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The use of munitions does not constitute a waste management activity because the munitions are not discarded.
Plaintiffs instituted a lawsuit against defendants, presenting claims under the Resource Conservation and Recovery Act ("RCRA"). According to the plaintiffs, defendants' firing of ordnance onto the Live Impact Area (LIA) constituted disposal of any solid or hazardous waste which may present an imminent and substantial endangerment to health or the environment. Furthermore, plaintiffs brought claims for the denial of the equal protection of the laws under the Fifth Amendment to the United States Constitution, asserting that defendants have denied them the equal protection of the laws by needlessly sitting and maintaining Camp Garcia on Vieques and recklessly conducting thousands of bomb raids. Plaintiffs also brought a claim under the ESA. The plaintiffs argued that the defendants violated the equal protection mandate when, without compelling justification, they chose to inflict military exercises and the resulting devastating consequences on the Viequenses because of their race and national origin, demonstrating a clear disregard for their well-being compared to the well-being of non-Viequenses. Plaintiffs also brought a claim under the Endangered Species Act ("ESA") for violation of certain "consultation requirements," and for "illegal takings" of listed species. Defendants have filed a motion to dismiss the RCRA claim, arguing that the ordnance was not discarded material as soon as it was fired onto the LIA. Defendants further filed a motion to dismiss the equal protection claims, contending that the same were time-barred. The defendants also sought dismissal of plaintiffs’ claim under the ESA on the ground that plaintiffs failed to give adequate notice of their claims prior to commencing the present action.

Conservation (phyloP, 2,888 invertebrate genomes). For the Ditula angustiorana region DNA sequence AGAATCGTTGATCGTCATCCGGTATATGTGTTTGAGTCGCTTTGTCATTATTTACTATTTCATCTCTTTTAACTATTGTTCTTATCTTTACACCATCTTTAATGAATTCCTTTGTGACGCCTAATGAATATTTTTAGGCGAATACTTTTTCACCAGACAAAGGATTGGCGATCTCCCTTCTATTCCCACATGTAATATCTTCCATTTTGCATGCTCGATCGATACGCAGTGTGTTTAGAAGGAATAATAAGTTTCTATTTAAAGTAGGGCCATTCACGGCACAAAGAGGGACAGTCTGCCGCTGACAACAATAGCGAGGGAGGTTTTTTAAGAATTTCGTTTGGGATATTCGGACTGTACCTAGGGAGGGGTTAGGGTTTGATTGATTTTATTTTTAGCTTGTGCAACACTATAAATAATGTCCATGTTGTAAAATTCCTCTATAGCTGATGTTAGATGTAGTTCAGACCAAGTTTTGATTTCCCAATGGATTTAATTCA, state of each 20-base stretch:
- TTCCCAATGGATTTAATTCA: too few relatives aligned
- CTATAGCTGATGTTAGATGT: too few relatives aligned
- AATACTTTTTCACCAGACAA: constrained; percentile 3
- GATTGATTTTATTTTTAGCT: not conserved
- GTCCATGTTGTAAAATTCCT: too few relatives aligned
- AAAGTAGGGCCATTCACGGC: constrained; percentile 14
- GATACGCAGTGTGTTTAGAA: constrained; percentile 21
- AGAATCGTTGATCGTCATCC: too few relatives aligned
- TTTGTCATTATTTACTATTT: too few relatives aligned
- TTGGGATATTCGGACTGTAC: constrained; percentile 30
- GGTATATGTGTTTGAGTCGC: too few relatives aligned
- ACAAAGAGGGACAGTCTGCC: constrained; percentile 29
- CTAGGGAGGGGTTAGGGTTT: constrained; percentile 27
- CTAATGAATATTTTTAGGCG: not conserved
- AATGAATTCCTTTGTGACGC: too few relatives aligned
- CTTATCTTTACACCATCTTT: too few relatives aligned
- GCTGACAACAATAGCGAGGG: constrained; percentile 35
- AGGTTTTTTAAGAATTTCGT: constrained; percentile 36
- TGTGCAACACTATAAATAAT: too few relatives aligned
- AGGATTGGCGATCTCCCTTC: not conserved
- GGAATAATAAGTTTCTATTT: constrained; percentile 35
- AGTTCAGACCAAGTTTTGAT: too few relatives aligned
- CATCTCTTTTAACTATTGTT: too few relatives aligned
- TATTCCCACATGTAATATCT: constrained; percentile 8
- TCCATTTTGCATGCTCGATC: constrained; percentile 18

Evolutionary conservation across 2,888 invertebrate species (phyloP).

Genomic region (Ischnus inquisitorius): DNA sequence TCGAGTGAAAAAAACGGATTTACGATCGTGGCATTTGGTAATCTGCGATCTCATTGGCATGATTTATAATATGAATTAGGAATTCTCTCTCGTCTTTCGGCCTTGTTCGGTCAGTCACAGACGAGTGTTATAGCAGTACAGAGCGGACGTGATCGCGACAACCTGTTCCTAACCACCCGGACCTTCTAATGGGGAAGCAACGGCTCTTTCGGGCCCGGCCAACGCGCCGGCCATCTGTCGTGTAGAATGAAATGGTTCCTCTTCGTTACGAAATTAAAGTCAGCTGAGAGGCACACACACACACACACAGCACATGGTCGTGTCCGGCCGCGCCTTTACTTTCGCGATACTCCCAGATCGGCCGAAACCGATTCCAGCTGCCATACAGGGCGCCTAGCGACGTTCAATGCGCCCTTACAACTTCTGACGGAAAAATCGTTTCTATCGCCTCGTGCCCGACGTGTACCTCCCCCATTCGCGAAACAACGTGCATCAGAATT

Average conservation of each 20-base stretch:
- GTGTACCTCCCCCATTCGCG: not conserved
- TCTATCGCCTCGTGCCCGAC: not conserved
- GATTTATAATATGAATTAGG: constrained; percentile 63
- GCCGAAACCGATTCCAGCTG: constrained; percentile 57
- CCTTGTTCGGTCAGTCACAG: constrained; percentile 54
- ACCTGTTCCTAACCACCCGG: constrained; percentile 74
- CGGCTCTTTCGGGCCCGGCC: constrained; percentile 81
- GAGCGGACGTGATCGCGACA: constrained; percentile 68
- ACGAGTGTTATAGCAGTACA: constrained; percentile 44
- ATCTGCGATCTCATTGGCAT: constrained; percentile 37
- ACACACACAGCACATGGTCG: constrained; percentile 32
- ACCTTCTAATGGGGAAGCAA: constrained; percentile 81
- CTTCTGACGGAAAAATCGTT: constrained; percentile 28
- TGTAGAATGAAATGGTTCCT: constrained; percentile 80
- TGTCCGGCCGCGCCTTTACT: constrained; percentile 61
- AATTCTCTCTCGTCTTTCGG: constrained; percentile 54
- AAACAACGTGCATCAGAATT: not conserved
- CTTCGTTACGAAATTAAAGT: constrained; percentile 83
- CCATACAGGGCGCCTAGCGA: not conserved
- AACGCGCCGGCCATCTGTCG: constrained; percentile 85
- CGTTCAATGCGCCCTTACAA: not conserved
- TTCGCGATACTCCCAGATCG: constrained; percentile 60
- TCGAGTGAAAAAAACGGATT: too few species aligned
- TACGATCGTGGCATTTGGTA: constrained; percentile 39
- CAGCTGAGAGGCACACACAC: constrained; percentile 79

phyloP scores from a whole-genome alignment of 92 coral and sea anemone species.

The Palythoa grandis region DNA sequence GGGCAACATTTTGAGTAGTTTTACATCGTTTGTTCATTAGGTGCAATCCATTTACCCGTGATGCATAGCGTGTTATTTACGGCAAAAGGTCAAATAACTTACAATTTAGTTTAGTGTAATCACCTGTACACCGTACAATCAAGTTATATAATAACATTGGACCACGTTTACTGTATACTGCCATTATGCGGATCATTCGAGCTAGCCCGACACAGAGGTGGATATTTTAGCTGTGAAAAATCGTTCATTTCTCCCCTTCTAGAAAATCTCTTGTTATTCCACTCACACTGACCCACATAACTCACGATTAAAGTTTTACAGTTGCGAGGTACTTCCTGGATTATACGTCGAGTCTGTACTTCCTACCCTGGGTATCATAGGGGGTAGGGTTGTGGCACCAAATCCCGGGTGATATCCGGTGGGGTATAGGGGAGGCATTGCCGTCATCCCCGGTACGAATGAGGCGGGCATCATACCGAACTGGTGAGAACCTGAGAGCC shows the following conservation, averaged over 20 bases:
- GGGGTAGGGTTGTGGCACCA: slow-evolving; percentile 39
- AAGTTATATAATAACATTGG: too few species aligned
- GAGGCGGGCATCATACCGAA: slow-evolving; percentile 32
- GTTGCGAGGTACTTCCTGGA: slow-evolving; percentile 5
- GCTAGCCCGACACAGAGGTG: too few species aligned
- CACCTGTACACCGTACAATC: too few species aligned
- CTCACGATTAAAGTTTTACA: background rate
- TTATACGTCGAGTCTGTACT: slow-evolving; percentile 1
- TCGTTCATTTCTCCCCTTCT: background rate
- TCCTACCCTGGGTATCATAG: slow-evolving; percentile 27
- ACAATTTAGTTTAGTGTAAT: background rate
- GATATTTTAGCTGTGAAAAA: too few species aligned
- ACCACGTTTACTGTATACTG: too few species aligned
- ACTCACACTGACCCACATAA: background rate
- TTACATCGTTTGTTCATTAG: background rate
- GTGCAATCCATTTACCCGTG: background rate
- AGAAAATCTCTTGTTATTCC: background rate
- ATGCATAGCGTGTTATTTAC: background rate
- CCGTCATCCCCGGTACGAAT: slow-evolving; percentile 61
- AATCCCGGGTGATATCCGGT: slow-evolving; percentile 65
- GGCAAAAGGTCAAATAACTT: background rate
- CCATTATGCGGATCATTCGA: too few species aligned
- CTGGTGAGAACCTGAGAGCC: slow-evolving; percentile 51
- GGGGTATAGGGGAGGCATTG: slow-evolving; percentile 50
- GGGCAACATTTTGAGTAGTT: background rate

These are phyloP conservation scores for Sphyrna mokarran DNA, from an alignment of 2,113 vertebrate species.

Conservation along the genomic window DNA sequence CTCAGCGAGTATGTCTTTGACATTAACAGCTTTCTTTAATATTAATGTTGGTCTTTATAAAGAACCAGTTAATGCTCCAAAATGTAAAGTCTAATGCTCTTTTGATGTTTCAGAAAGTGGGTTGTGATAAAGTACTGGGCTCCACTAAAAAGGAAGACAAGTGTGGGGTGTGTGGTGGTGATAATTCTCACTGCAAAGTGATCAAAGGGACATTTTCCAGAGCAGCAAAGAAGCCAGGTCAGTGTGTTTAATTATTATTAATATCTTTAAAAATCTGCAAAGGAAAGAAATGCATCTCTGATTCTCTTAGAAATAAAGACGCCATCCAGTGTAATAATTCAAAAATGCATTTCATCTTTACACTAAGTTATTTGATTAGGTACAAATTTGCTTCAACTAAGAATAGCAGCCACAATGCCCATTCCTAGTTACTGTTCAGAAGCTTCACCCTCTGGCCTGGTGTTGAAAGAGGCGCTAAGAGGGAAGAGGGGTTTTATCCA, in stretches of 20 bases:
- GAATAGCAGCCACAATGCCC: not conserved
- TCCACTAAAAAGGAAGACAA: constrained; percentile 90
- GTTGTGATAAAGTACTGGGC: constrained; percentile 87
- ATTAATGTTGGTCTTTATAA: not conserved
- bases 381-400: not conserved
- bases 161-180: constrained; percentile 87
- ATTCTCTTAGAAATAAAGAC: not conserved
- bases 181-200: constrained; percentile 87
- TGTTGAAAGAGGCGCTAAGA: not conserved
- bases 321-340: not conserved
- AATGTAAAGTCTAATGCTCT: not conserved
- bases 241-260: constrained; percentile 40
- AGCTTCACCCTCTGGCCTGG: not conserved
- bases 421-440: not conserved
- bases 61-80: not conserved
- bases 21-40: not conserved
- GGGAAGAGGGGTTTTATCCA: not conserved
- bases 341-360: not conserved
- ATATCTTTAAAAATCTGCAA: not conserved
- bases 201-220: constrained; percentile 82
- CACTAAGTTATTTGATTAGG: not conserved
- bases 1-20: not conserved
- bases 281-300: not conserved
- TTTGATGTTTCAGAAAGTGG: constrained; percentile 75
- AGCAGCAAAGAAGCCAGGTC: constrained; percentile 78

The court held that the fact the ordnance failed to fulfill its purpose of landing on the LIA and raising a dust cloud can not mean that the ordnance was discarded material immediately upon being fired. According to the court, regardless of whether the ordnance performed as the gunner or bomber wished, it was most certainly being used for its intended purpose and was thus not discarded material under the Resource Conservation and Recovery Act. To hold otherwise would torture the meaning of the term “discarded material.” Further, the court averred that if plaintiffs' contention were taken to its logical conclusion, every piece of ordnance that did not land precisely where it was intended would be considered discarded material immediately upon being fired. This extreme result can not have been within Congress' contemplation in drafting RCRA. Thus, RCRA did not support plaintiffs’ contention that munitions become discarded material immediately upon being fired. Anent the second issue, the court held plaintiffs’ equal protection claims were time-barred insofar as they were based on the construction of Camp Garcia and training exercises conducted prior to October 10, 1994. According to the court, plaintiffs knew or at least should have known that they were allegedly being discriminated against at the time that the allegedly discriminatory acts were taking place. Regarding the plaintiffs’ ESA claims, the court noted that the ESA required written notice to the Secretary of Commerce and/or Interior and any alleged violator at least sixty days prior to the filing of a citizen suit, and failure to comply with ESA's notice requirement would divest the court of jurisdiction to entertain claims under the ESA. Accordingly, the court dismissed without prejudice plaintiffs' claims under the ESA.